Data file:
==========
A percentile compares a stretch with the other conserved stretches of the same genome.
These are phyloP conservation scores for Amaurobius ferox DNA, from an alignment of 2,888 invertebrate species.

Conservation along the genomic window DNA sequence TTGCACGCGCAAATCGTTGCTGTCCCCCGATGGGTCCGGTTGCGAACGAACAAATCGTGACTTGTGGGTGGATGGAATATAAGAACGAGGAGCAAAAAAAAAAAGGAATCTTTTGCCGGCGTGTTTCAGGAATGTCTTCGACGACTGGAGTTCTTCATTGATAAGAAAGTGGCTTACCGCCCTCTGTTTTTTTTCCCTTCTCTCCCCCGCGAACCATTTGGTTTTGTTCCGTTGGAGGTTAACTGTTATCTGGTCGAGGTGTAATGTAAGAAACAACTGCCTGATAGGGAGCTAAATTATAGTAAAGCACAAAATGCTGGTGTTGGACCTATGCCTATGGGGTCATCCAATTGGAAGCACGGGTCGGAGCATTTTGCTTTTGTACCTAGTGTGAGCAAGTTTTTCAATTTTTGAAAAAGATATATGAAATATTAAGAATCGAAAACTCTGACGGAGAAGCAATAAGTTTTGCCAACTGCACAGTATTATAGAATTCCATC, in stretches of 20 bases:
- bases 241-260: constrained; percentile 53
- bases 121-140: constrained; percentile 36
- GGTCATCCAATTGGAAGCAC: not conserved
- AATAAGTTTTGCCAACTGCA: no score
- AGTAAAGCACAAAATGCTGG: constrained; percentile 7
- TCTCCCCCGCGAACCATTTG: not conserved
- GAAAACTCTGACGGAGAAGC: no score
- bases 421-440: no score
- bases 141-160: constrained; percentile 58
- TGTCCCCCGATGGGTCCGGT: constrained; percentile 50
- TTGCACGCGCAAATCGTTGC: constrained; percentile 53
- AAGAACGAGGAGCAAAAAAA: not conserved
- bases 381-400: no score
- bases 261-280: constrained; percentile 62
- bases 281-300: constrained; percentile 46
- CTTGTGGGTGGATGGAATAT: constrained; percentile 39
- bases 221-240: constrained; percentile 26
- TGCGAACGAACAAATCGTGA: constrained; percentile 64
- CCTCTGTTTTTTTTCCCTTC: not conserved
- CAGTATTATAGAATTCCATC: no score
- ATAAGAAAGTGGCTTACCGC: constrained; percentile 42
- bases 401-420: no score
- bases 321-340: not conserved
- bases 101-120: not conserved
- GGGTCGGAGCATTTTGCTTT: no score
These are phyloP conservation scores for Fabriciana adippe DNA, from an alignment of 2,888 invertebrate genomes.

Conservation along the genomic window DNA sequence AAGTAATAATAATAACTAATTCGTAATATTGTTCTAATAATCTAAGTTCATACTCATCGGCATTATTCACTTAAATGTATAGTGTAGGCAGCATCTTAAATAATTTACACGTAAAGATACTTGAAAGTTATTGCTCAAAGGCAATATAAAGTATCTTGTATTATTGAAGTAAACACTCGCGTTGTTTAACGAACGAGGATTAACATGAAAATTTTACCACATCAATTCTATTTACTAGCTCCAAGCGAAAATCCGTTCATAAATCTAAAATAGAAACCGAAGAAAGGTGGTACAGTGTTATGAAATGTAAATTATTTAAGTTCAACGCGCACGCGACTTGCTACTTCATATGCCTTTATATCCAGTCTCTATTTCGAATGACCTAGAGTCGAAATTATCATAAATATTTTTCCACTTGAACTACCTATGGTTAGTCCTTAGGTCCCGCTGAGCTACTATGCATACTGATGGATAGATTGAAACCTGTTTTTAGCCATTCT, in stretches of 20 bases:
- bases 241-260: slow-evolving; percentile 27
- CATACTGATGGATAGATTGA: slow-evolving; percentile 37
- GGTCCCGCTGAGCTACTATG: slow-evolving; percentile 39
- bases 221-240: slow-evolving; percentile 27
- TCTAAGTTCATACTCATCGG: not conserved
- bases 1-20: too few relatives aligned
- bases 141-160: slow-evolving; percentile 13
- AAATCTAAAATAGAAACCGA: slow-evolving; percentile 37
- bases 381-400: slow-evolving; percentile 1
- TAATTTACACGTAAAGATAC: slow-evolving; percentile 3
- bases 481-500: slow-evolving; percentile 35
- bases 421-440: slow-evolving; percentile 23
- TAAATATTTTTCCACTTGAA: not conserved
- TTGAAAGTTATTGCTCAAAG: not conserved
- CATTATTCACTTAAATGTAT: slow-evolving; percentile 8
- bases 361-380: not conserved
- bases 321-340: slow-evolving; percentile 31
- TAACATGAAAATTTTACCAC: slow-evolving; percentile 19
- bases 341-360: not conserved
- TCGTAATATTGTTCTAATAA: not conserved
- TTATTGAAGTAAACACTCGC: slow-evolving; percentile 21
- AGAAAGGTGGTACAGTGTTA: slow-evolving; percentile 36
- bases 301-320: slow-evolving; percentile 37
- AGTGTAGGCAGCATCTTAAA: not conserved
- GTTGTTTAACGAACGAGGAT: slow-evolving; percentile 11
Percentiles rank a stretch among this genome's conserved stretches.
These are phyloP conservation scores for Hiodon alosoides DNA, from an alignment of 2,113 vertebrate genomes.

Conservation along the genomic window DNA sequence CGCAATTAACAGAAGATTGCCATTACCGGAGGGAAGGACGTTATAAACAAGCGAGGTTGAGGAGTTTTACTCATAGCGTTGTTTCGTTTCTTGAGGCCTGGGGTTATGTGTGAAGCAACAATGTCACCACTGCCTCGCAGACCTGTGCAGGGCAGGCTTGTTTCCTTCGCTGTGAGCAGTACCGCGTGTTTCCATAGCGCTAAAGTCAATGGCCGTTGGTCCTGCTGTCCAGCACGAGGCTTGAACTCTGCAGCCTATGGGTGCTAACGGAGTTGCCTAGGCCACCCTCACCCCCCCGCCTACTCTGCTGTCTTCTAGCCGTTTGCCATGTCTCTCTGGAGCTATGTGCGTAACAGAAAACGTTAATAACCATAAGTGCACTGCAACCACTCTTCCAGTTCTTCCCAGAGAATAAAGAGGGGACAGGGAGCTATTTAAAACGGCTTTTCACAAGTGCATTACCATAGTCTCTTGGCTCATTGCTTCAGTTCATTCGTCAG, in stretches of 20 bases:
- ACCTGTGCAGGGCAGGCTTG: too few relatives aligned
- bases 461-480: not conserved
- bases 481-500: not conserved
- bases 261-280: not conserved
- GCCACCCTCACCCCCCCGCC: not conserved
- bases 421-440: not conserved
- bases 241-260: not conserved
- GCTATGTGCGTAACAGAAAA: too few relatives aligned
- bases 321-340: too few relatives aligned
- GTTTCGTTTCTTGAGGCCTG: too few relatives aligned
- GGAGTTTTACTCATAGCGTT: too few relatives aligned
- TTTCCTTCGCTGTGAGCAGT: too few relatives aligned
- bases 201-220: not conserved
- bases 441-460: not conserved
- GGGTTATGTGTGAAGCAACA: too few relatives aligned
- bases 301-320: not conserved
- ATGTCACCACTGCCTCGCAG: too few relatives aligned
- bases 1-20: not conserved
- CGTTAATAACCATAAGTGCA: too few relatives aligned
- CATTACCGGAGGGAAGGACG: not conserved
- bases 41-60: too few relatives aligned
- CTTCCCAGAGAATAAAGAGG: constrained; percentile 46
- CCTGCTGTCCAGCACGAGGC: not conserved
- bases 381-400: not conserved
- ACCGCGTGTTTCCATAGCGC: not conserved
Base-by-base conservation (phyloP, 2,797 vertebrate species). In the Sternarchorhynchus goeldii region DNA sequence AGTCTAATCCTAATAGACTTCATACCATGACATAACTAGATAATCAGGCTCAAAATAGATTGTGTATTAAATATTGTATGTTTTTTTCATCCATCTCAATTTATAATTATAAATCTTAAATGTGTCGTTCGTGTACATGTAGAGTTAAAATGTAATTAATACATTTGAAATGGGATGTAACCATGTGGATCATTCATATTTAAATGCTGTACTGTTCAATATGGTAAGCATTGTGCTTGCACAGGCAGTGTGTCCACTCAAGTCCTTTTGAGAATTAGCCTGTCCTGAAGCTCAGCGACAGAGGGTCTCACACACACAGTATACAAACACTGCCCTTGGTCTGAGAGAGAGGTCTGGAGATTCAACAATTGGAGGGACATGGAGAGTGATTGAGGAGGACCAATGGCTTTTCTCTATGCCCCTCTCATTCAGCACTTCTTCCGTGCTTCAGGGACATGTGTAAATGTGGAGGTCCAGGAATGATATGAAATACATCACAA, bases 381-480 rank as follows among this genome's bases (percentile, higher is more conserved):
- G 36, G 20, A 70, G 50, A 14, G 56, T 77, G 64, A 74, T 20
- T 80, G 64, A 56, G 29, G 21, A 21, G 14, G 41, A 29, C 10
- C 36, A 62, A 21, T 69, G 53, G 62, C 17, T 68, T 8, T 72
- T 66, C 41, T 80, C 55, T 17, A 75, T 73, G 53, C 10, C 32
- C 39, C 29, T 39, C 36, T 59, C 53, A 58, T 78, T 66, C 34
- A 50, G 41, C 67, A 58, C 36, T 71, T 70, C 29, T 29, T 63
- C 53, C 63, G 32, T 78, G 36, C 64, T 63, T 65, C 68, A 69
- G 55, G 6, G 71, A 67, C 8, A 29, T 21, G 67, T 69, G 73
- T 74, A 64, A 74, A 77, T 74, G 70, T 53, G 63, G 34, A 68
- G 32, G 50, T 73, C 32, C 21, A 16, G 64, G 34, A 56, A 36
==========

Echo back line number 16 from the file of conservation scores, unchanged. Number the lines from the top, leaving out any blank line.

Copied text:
- bases 381-400: no score